And now the studio has released the first five minutes of the film to get you hooked.
I haven't watched this. I don't plan to either. I'm a huge fan of Duncan Jones' 'Moon' and my enthusiasm has been building to see this one. So I apologize in advance if there's any problems with the video, I haven't checked it for glitches. I'm just putting it up here for those of you who don't care, or are just too curious to wait for it the theater. We'll have some great interviews coming up next week, which you may or may not wish to watch as well. The one with Jake Gyllenhaal and Duncan Jones will be definitely spoiler-free and I highly recommend it. Watch the film embedded after the jump.
And just like that, Aronofsky is off of "The Wolverine" and on to whatever is next.
My guess is he won't be franchise hunting like he was before the release of "Black Swan." I get it. When he signed on to do "The Wolverine," Aronofsky was still a filmmaker in need of a hit. No matter how good his films have been, and I've been a fan of all of them, he was not a money-maker for any of the studios yet, and that can be problematic when you have big-canvass films you want to make.
Him signing on to do "The Wolverine" looked to me like a guy following up several personal choices with a movie that looked like as safe a commercial choice as possible. I believe he would make a very good "Wolverine" film, particularly with Hugh Jackman aboard, and that he has a real affinity for the material that would result in something honestly exciting.
But since he signed on, "Black Swan" became a legitimate box-office hit. A huge one. And for the first time ever, Aronofsky finds himself in a position of strength as he starts trying to develop his next film. It's like he got all the benefits of making a "Wolverine" movie without having to actually make the film.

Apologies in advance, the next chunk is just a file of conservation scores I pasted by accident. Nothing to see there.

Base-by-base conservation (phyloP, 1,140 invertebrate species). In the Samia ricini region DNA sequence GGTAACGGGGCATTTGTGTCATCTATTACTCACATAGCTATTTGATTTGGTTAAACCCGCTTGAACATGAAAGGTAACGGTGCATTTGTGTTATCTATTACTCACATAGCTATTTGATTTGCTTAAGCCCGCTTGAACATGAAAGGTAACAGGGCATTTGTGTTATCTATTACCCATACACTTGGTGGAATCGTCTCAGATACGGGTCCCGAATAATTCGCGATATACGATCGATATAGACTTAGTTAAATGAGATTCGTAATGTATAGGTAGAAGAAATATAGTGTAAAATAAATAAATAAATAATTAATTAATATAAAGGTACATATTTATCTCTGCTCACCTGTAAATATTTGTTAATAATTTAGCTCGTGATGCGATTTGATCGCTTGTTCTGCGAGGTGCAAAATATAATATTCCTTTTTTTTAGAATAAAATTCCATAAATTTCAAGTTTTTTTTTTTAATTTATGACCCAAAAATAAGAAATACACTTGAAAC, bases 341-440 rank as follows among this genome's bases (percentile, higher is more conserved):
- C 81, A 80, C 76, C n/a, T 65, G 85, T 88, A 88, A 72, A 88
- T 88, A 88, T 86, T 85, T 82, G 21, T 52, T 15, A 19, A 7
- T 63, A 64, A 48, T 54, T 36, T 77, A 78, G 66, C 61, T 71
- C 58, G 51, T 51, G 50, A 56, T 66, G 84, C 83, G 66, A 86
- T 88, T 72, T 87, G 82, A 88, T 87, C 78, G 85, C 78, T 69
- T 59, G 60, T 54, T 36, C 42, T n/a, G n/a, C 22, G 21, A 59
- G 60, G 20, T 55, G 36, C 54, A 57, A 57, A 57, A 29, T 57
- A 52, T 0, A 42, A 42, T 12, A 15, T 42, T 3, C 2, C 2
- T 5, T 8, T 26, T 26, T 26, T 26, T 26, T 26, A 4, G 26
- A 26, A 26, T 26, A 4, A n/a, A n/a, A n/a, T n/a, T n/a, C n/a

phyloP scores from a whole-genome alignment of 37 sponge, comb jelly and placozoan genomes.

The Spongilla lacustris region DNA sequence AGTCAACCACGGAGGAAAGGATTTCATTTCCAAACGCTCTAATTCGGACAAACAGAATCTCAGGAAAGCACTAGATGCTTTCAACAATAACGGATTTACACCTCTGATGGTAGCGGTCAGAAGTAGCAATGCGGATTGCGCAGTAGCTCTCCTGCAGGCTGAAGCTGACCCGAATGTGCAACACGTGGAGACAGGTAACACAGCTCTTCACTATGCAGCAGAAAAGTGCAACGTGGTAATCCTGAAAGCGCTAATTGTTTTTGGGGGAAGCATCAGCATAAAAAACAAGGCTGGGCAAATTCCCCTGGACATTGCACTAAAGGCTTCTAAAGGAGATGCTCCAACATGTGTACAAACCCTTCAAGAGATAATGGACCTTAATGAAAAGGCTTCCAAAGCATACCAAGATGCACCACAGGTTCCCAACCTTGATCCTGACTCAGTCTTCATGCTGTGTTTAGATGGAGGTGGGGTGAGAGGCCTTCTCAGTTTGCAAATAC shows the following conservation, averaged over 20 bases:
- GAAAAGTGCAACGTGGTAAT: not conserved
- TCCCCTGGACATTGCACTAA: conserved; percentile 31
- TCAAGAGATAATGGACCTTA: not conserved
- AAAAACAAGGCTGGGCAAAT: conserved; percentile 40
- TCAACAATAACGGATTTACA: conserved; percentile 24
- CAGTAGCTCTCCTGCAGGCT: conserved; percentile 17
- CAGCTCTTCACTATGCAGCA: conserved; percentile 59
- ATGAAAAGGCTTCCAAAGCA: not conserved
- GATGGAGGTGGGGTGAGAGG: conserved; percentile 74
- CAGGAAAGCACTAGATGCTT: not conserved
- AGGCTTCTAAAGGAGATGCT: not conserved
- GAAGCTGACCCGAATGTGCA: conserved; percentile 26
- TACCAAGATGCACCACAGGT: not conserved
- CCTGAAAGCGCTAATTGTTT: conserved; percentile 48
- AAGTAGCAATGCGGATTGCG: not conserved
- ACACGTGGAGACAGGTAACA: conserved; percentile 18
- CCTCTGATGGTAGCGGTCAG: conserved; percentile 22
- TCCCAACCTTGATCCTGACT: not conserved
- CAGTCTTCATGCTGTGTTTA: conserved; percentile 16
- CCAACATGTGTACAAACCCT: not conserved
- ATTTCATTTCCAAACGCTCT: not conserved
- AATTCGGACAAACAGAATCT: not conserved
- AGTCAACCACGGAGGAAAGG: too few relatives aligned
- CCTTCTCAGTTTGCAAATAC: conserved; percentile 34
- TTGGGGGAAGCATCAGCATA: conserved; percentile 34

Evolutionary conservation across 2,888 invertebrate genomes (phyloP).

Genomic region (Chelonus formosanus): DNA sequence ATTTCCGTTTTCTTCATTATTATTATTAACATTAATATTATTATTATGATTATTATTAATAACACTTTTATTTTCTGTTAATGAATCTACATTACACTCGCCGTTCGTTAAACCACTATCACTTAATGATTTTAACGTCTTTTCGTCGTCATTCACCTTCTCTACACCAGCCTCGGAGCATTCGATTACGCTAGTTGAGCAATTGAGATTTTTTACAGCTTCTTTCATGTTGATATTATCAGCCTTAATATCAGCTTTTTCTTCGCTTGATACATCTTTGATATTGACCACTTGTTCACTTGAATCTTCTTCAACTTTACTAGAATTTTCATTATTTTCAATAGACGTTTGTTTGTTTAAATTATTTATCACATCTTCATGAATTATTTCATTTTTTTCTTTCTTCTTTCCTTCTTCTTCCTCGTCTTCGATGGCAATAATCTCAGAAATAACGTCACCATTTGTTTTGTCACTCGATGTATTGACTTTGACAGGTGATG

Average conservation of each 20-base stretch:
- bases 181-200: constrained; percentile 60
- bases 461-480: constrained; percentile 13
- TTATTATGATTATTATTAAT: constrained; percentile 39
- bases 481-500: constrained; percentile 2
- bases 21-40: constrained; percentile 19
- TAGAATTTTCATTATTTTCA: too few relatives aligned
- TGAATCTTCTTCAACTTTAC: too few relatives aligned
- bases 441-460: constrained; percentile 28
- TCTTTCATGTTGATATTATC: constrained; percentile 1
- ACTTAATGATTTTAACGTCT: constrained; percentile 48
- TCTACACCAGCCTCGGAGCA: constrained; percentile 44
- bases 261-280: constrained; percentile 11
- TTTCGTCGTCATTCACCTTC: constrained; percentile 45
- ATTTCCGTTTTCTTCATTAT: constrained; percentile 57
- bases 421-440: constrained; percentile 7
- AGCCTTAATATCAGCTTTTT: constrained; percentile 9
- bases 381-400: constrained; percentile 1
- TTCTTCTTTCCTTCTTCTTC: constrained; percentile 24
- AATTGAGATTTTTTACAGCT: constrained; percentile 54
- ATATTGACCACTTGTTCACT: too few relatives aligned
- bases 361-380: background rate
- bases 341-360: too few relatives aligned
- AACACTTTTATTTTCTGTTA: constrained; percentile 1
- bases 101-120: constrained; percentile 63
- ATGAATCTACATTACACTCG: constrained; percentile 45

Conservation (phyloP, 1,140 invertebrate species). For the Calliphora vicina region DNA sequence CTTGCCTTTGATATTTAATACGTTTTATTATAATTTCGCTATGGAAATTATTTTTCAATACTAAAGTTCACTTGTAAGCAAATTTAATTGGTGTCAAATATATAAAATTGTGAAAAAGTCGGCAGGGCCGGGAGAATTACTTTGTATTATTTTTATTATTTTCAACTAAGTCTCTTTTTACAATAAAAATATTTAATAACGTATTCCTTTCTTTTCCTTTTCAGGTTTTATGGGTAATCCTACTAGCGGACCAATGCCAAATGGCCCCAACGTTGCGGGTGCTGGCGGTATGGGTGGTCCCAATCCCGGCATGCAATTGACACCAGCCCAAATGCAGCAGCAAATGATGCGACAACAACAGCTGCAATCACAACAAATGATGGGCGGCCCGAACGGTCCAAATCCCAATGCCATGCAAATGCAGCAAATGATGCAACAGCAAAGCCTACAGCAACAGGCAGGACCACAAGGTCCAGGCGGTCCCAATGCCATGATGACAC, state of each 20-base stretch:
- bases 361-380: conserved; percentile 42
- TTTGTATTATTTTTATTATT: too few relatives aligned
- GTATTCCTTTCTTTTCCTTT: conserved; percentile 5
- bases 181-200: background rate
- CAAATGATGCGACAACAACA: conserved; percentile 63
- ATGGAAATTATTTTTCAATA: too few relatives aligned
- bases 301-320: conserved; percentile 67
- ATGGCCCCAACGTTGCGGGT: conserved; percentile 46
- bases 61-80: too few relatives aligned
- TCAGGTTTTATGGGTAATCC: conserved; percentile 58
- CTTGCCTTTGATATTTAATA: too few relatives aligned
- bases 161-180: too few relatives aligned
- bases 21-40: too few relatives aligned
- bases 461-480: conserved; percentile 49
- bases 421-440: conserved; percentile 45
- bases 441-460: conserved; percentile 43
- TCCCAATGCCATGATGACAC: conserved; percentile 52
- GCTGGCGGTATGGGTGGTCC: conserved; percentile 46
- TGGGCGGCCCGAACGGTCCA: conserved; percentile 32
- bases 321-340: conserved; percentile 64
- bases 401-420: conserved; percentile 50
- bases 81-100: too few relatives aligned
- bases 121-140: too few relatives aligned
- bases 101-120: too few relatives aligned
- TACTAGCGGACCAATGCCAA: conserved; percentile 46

Jodie Foster has been part of film as long as I've been paying attention. She's eight years older than I am, so by the time I was paying attention to movies at all, she was already working and familiar and established, a regular guest star on every show on TV, it seemed. I saw her in movies like "Tom Sawyer" and "Bugsy Malone" and "Freaky Friday," and once I got a little bit older, I started seeing her in other films like "Taxi Driver" and "The Little Girl Who Lived Down The Lane" and "Foxes" and "Carny," and she was constantly working with interesting people and on interesting films, and she seemed like an adult from the moment she stepped in front of a camera, no matter how old she was. Once she started directing, it seemed like a natural step, and "Little Man Tate" is a lovely debut movie, sweet but not sentimental, shot through with deep feeling and a love of performance. Then four years later, she returned to it with "Home For The Holidays." And then…
Sixteen years. That's a huge layoff between movies. Not by choice, either. She's had false starts and dead ends. She's produced movies for other people. She's acted. She's stayed involved. But until now, she's been silent as a director, and her return to the job made its premiere tonight at the SXSW Film Festival in Austin, Texas. It was one of the last two films I saw at the fest, and I did my best to walk into it cold, without any sense of what I was going to see. I've never watched the trailer for the film, and I saw one poster for it at the Summit offices last year, before Comic-Con. At that point, Summit seemed very happy with the movie, confident that they had something special on their hands.
Disney loves to tease out their press materials and have done so yet again with two new posters for "Pirates of the Caribbean: On Stranger Tides." The first, a "teaser payoff" shows Johnny Depp as Captain Jack Sparrow, standing heroically in front of a montage of elements from the film: on his left, some mermaids on a rock, behind him on his right, a ship on fire (ooh! and another mermaid in the water.)
In the second one, meant for bus stops, we have Johnny Depp as Sparrow again, although this is a "big head" medium shot, and he's looking straight at us. I would hazard to say it's the same boat on fire in the background, although much farther away. (I would say he's being smart to get away from it, it's gun powder stores could go off!)
Interesting to note how sober and heroic the poster version's of Captain Sparrow are compared to the Ozzy-like character that Depp brings to the screen. Check out the two posters embedded after the fold.